Shell Shock, performed at the Exeter Northcott Theatre on Sunday 5th November, is an account of what happens when the war is over and a soldier is forced to return to ‘normality’. Based on Neil Watkin’s autobiographical novel of the same name, this play presents a realistic and shocking portrayal of the very prevalent and important issue of the stigma surrounding mental health in the armed forces.
The play is for all intents and purposes an extended monologue, seen through the eyes of the character Tommy as he recounts, from his personal diary, the events that follow his retirement from the armed forces. The audience witness his battle with Post Traumatic Stress Disorder (PTSD), how this causes his mental health to deteriorate and the affects this has on his relationships with those closest to him.
Throughout the play, Tommy refers to the fact that his friends and family saw him as a hero when he was in the armed forces, but as soon as he came home and found himself unemployable and relying on his parents and partner to support him, he was deemed a failure. This is something that many veterans encounter, and this sudden lack of purpose and inability to adjust to their new life is one of many examples of the affects of PTSD. Other symptoms that Tommy displays are his negative outlook, inability to maintain positive relationships, flashbacks, nightmares and feelings of hopelessness. Professor Jamie Hacker Hughes, a visiting professor at the Veterans and Families Institute at Anglia Ruskin University, states that it is the portrayal of these symptoms that makes Shell Shock a very accurate representation of this condition and its effects.
In past productions that have been touring across the UK, Tommy was played by Tom Page. However, the Exeter audience were informed that Tim Marriott, the director and producer of the production, would be reading in for the character, due to Page informing the theatre of illness at “laughably short notice”. Despite reading from a script, Marriott continued to make the character authentic and engaging throughout. Although I empathised and believed in Tommy’s story, I can not help but wonder how different it would be if I had seen Page perform instead. His characterisation may have been more convincing. A one-man show has nothing to hide behind, and therefore it was somewhat disappointing that we missed out on the full experience.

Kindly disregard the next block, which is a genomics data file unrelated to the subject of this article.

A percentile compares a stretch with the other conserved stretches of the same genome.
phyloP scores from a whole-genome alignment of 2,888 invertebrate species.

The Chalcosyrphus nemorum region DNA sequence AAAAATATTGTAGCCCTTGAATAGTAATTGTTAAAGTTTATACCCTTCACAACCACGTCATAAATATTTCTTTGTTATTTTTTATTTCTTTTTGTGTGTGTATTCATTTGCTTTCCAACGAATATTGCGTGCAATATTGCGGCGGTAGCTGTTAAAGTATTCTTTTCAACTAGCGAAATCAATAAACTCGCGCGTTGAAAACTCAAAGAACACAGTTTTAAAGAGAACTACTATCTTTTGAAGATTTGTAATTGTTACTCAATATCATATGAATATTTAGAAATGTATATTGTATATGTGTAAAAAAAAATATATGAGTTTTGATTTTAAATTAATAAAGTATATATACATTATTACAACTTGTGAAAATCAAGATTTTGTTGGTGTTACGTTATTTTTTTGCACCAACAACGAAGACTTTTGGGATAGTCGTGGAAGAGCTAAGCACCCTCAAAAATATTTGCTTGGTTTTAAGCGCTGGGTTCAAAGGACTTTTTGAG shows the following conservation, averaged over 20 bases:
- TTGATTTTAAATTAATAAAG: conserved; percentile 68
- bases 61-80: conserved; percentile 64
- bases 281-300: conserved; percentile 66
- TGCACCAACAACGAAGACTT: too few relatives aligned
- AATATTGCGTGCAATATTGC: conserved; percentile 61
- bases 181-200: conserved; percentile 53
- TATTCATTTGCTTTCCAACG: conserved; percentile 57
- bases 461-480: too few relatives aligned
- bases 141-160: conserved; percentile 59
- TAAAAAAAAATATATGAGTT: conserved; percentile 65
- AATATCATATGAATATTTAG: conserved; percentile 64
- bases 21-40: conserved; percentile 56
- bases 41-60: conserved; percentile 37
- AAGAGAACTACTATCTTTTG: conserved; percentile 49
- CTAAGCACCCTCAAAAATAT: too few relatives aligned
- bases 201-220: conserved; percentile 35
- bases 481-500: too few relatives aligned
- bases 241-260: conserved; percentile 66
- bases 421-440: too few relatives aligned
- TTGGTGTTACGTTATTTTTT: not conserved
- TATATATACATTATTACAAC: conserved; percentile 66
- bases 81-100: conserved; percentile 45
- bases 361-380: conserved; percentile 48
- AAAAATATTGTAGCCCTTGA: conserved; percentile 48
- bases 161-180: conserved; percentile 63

The set of the production consisted of a sofa, an arm chair and a single bed, meant to represent the house of Tommy’s parents, where he finds himself living after leaving the army. Although the set did not detract from the play itself, it was not used a huge amount and therefore seemed almost unnecessary; it was there simply as an extra visual aid for the audience. However, it could have potentially been made better use of if performed by the original actor.
There was also a large screen at the back of the stage, on which video was played at certain moments. For example, Tommy would describe how he and his partner went for drinks with her work colleagues, and subsequently a generic bar scene would appear onscreen for 5 seconds. Similarly, a trip to a shopping centre resulted in a projection of just that. I presume that the intention behind this was to immerse the audience in the world of Tommy further, as well as engaging them more with visuals and sound rather than just dialogue. Unfortunately, I felt this it missed the mark slightly. It seemed forced, and somewhat distracted me from the seriousness of the piece as some of the footage was poor quality and seemingly out of place. However, Tommy’s nightmares projected onto the screen was very effective, as the vivid lights and sounds of warfare brought to light the harsh reality and traumatic experience of living with PTSD.
It is the writing that truly make this play. The autobiographical nature of the speech creates an incredibly believable character, and his experience surrounding mental illness is clearly something that is shared by so many veterans. Most importantly though, it also focuses on Tommy coming to terms with his state of mind and discovery of sources of help, showing that there is hope for sufferers.
The Shell Shock Project is partnered with various organisations that focus on providing mental health services for members and ex-members of the armed forces. These include Help for Heroes, Combat Stress, Walking with the Wounded and SSAFA. Therefore, this play is particularly important in the eradication of the stigma surrounding mental illness in the armed forces and the vital need for services that provide a way out for those suffering.
– Claudia Lace
ALL IMAGES FROM: https://exeternorthcott.co.uk/calendar/shell-shock-the-play/